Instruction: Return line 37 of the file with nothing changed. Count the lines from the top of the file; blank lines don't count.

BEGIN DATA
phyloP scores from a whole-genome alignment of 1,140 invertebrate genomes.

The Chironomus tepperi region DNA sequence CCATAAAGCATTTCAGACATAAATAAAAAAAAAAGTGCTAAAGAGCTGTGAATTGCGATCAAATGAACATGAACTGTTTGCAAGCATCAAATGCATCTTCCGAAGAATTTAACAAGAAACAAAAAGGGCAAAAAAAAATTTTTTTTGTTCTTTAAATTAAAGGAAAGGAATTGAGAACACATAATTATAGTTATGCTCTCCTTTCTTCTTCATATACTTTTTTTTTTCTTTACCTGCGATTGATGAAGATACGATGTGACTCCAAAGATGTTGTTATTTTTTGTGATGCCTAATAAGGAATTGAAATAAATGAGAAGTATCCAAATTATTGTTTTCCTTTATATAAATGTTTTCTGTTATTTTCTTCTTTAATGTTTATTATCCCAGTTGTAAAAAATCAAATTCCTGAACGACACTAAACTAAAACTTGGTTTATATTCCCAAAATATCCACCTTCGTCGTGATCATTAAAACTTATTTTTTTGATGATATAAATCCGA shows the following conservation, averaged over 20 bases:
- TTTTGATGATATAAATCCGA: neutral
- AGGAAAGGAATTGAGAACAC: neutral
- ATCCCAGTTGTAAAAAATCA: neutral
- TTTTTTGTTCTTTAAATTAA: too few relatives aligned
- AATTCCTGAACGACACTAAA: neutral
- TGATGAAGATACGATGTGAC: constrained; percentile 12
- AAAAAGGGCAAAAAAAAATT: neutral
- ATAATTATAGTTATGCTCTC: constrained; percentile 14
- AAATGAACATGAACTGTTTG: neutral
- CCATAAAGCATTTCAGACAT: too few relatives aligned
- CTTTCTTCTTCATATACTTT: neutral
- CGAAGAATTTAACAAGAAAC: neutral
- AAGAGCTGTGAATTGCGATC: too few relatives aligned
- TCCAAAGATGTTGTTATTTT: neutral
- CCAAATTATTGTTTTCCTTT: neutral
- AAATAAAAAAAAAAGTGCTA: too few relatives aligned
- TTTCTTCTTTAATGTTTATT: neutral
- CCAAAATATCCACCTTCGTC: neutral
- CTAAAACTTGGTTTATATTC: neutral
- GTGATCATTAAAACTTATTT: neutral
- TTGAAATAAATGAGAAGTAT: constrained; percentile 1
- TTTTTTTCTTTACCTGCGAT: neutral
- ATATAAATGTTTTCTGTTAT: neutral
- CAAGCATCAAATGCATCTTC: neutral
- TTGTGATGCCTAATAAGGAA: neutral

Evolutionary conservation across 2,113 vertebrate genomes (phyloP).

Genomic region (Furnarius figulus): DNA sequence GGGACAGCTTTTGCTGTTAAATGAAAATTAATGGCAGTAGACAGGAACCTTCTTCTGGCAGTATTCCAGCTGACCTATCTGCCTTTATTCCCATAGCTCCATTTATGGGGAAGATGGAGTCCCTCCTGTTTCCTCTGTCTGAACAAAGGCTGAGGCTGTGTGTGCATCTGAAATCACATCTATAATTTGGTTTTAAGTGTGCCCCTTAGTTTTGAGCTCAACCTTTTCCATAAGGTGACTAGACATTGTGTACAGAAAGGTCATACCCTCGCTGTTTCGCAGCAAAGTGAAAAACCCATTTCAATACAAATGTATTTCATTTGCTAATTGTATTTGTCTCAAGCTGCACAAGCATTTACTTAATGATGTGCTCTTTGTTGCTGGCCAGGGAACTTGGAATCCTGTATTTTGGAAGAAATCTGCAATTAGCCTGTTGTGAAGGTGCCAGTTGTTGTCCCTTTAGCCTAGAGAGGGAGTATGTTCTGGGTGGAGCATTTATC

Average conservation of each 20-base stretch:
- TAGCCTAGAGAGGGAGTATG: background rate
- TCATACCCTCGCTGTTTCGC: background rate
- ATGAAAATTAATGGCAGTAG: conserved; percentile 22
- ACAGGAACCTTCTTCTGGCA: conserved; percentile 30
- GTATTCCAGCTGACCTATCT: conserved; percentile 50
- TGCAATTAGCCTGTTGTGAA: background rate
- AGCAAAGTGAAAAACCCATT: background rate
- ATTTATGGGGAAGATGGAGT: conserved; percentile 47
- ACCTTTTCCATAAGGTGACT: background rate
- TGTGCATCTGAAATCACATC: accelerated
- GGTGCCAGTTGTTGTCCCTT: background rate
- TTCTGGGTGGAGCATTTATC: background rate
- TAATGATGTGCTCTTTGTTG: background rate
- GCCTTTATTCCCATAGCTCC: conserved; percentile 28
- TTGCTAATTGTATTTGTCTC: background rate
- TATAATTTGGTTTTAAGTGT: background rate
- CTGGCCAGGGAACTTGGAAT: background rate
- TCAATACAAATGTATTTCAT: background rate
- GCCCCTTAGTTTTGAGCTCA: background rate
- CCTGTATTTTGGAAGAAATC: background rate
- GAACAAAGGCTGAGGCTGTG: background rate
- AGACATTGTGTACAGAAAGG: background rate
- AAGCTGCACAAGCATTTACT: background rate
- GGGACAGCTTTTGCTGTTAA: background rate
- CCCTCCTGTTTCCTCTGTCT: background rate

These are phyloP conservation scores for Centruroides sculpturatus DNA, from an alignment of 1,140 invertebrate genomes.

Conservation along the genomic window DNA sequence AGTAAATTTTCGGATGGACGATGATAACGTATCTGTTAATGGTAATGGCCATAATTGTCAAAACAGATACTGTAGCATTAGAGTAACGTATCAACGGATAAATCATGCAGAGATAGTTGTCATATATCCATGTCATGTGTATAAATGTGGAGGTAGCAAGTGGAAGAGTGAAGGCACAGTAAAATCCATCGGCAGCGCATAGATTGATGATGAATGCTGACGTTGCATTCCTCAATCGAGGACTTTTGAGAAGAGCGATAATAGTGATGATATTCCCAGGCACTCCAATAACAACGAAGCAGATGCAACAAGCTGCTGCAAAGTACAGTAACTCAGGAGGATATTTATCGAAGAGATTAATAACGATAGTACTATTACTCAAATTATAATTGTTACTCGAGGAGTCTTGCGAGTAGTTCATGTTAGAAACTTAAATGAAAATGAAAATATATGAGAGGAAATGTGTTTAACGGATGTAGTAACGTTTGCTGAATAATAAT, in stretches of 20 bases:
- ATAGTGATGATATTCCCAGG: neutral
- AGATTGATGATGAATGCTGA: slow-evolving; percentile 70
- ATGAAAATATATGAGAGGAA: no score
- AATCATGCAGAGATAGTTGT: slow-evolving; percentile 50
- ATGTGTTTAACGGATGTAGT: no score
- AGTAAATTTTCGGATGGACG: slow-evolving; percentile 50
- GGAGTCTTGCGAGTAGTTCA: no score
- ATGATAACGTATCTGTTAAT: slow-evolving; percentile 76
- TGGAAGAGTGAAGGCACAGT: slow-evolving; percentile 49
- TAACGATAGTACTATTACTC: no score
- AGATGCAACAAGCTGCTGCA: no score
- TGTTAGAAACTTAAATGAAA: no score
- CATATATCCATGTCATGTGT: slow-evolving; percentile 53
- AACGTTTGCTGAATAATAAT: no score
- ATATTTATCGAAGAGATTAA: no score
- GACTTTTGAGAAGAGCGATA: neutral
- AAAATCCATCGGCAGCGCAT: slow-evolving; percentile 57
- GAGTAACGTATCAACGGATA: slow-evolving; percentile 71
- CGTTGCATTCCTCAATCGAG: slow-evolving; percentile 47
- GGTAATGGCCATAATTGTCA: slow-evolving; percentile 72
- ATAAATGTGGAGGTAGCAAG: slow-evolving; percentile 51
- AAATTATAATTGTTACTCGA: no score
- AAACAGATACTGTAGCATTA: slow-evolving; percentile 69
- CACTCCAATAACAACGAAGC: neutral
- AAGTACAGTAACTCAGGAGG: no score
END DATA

- AGCAAAGTGAAAAACCCATT: background rate